What can I say? BURNT HILLS.
Stripped down to a quartet here, Burnt Hills actually play louder than
ever before. You want heavy? You want merciless, unflinching,
guitar-wielding thug-beauty? Look no further. Cd-r edition of 123
with spray-stenciled vellum envelopes and mad-dog insert.
CD-R edition of 123.
Ah, another Burnt Hills. The Albany crew's been
busy lately, having just released this, a Ruralfaune number and a
beautiful Noiseville LP, all of which will likely be covered here. Figured
I'd start with this one though, as Adam from House of Alchemy just got in
touch with me randomly about a day after getting handed a bunch of stuff
from his label and Chapels project. Small world.
As far as this particular disc goes though, it's a totally wild one.
Stripped down to, would you believe it, a quartet, Jack, Ray, Eric and
Sick Llana get together for an hour long cathartic blast. If you're
thinking that Burnt Hills are losing their edge then ("These guys are
going all soft on us, what with this quartet approach--who do they think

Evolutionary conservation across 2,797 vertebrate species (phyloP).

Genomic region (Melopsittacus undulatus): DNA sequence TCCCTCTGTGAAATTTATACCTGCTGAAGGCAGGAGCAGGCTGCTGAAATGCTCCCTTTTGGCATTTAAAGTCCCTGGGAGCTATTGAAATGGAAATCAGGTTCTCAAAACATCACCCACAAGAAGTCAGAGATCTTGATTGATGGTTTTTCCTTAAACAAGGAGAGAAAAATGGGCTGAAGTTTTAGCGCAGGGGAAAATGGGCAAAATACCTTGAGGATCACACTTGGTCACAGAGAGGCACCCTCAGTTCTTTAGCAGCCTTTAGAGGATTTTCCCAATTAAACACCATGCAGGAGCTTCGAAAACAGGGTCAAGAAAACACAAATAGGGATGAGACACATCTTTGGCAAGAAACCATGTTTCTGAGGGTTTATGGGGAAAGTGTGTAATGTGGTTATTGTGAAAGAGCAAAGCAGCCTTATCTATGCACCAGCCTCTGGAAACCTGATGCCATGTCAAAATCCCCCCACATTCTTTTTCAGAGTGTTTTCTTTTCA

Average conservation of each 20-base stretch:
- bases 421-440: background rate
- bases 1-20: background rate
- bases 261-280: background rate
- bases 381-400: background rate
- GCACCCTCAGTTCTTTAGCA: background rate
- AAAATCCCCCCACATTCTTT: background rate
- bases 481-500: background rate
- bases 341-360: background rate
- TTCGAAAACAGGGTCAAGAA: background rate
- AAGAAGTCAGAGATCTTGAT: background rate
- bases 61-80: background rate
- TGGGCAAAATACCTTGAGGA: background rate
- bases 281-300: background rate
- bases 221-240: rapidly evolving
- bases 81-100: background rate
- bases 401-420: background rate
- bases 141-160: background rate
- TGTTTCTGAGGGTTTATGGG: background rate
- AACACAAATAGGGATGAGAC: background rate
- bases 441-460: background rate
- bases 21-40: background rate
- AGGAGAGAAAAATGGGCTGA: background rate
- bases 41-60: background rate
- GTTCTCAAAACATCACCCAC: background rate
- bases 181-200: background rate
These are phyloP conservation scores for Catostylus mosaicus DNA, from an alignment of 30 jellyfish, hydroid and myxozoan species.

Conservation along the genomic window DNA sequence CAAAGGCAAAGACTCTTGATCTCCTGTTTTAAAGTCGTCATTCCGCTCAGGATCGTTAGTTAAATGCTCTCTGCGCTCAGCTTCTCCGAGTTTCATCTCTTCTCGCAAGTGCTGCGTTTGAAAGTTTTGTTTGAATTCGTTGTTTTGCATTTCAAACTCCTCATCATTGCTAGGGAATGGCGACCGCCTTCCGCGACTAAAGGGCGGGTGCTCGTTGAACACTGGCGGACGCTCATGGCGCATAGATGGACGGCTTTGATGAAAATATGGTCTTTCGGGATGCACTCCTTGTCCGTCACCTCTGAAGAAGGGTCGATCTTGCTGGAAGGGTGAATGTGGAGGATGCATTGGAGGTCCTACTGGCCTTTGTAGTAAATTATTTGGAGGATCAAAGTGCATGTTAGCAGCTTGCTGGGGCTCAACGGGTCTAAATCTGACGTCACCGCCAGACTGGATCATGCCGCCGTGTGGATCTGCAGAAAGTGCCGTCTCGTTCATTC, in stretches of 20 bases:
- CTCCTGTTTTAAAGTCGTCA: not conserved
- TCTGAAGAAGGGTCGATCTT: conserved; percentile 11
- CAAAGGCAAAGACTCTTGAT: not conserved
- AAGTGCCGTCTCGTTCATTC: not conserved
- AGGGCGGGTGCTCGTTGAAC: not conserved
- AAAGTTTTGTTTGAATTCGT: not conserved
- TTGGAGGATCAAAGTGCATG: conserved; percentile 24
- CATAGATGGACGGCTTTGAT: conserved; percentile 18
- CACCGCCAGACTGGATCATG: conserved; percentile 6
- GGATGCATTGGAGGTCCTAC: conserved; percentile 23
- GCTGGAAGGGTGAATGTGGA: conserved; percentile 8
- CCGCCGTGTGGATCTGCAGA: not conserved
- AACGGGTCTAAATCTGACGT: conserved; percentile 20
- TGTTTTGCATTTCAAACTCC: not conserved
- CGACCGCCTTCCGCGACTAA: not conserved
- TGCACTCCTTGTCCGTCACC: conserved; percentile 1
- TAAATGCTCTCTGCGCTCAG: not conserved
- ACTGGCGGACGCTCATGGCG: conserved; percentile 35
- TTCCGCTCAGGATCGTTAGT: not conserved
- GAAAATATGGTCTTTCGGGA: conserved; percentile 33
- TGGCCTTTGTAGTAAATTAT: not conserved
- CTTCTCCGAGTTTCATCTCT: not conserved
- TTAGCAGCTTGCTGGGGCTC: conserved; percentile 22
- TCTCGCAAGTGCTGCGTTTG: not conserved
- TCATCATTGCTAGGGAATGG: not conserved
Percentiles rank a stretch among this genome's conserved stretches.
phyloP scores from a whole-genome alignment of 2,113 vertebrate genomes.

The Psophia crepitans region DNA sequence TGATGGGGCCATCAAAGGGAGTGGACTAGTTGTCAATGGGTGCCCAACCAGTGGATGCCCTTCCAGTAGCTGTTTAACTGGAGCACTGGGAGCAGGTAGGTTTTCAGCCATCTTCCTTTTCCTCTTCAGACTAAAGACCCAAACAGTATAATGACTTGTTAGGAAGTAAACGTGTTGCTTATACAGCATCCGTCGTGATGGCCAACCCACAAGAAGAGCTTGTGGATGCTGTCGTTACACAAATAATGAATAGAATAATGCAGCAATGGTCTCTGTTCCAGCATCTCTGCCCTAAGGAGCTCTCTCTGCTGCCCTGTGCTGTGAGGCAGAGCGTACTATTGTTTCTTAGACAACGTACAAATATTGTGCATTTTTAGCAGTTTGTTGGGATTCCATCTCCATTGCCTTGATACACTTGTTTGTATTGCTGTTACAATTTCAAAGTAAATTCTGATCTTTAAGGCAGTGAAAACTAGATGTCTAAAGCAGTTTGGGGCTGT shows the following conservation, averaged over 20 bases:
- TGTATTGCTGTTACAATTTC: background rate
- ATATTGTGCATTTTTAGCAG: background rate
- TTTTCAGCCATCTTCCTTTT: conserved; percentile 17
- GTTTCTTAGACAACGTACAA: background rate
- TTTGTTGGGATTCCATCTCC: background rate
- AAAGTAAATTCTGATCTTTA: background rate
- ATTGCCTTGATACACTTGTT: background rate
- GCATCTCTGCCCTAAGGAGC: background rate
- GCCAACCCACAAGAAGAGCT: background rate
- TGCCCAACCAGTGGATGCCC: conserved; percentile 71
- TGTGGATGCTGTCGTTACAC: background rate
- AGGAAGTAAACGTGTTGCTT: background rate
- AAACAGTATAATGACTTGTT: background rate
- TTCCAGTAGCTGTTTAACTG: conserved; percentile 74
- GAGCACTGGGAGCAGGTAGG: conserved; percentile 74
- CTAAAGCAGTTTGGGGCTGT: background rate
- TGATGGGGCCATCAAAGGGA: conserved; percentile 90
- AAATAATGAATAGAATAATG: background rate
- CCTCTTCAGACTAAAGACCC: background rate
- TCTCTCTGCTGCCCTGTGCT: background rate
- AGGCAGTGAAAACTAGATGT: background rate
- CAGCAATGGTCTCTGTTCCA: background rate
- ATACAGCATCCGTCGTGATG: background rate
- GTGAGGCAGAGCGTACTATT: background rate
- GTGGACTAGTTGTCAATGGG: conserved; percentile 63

they are, the Stones?"), well, you thought wrong. Rather this is one
of the most chaotic, noisiest discs in the unit's cannon, a total shredder
of a track whose guitars interweave into a psychedelic cesspool atop
gently writhing drums. The usual you say? Me thinks not. Eventually this
thing dissolves into the thickest batch of noise these guys have ever
conjured. Totally grinding, menacing stuff, the latter half of this bad
boy is unforgiving as hell. Thick analog murk does battle with
increasingly lethargic drum builds that speak to the physicality of the
approach. Some weird synth stuff eventually takes over for a bit, bouncing
all over the place with jubilant distress. I'm guessing this is Ray, as
he's usually the man manning the pedal setup at shows, and he has a knack
for taking his vocals and turning them into some truly odd blips, shrieks
When the rest join back in, it is utter demolition, with screeching
guitars rebounding around the concrete walls of Helderberg's underbelly as
they ascend toward noise-screech heaven. Really sprawling stuff, and
totally unforgiving in its vision as always. Gorgeous work in an
absolutely beautiful package complete with see-through wax paper and gold
prints. A killer manifestation of this unit which shifts personnel every
Monday night. The fluidity of such an approach however, rather than
closing off possibilities, opens them up into a canvas of thick internal
instrument unification. As always, a slayer.
Henry Smith - Ear